British Columbia

Archaeologist 'decolonizes' B.C.'s road signs via Photoshop

An archaeologist has started an online project to update and rewrite some of B.C.'s "stop of interest" roadside signs to acknowledge precolonial and Indigenous histories.

Online project revamping B.C.'s stop of interest signs meant to highlight alternate, pre-colonial histories

Joanne Hammond has started an online campaign to rewrite 'stops of interest' signs that dot B.C.'s highways to include pre-colonial and Indigenous history. (Joanne Hammond/Republic of Archaeology)

A Kamloops archeologist says the green-and-cream "stop of interest" plaques that dot B.C.'s highways are misleading and need a 21st century update.

Joanne Hammond says the signs exclude the perspective of Indigenous British Columbians and often privilege one version of history over another.

She started an online project called #rewriteBC to provide alternative versions of the stories told on the plaques with her own Photoshopped versions of the signs.

The genesis for the idea came after the Ministry of Transportation unveiled a plan in Sept. 2016 to refurbish the signs and add up to 75 new ones.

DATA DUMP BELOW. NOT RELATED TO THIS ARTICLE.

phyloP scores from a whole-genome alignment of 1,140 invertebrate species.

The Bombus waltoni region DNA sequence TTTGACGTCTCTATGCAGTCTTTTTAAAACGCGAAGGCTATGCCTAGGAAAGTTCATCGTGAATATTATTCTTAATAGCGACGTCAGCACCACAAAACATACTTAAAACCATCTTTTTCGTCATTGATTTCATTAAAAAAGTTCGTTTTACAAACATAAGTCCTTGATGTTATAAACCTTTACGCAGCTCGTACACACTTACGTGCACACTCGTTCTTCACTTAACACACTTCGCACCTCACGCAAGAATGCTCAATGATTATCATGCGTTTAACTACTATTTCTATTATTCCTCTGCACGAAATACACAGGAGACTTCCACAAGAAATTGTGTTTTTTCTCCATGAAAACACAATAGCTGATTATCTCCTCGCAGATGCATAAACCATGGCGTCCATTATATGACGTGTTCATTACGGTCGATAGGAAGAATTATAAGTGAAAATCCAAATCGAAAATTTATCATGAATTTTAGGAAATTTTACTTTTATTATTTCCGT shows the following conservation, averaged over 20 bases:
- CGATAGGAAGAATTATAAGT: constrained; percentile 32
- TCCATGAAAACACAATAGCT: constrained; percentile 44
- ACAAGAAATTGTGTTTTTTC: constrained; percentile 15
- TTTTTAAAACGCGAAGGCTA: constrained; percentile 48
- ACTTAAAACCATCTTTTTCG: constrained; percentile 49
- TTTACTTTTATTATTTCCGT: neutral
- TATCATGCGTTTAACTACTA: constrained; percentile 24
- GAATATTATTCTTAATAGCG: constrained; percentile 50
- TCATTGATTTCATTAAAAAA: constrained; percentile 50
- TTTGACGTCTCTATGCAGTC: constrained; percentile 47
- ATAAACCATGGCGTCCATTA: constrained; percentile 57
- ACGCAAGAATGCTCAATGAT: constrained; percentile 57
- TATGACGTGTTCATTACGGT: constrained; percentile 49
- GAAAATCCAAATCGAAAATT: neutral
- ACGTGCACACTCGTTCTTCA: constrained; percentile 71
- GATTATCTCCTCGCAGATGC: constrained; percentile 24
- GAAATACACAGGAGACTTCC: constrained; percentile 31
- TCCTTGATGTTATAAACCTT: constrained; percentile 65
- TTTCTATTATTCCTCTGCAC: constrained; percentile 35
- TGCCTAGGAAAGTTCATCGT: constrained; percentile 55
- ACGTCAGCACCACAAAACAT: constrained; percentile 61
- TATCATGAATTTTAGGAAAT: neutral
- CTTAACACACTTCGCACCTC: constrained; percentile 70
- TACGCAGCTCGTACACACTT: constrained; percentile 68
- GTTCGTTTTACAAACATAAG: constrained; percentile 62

"They refurbished one just up the street where I live," Hammond explained. "I was surprised to see that although the paint was new, the 1950s colonial-era narrative was still there."

Hammond said the signs often portray B.C. as a "wild, natural crossroads" discovered by settlers and exclude Indigenous stories and people from the narrative.

One of Joanne Hammond's photoshopped signs. (Joanne Hammond/Republic of Archaeology)

She said the signs leave many British Columbians without an accurate sense of the province's history.

"Those are the kinds of stories that British Columbians and tourists are being educated on, so we need to seriously think about what the message are in those signs," she said.

Here, Hammond rewrites a Kamloops "stop of interest" plaque to better reflect it as the home of the Secwepemc people. (Johanne Hammond/Republic of Archaeology)

For the most part, Hammond says she has received mostly positive responses, especially from Indigenous people.

"They're meant to be provocative for sure," Hammond said, but added that most of the information is from archaeological knowledge, documented history, as well as First Nations testimonies.

"I'm using the truth of what happened there. It surprises people because we don't often talk about it."

Hammond calls this one of her more provocative signs. (Joanne Hammond/Republic of Archaeology)

The Ministry of Transportation's public consultation period for additional "stop of interest" signs ended on Jan. 31, 2017. The Ministry has planned to install new signs during late spring and early summer this year.

With files from On the Coast

To listen to the interview, click on the link labelled Archaeologist 'decolonizes' B.C.'s historic signs via Photoshop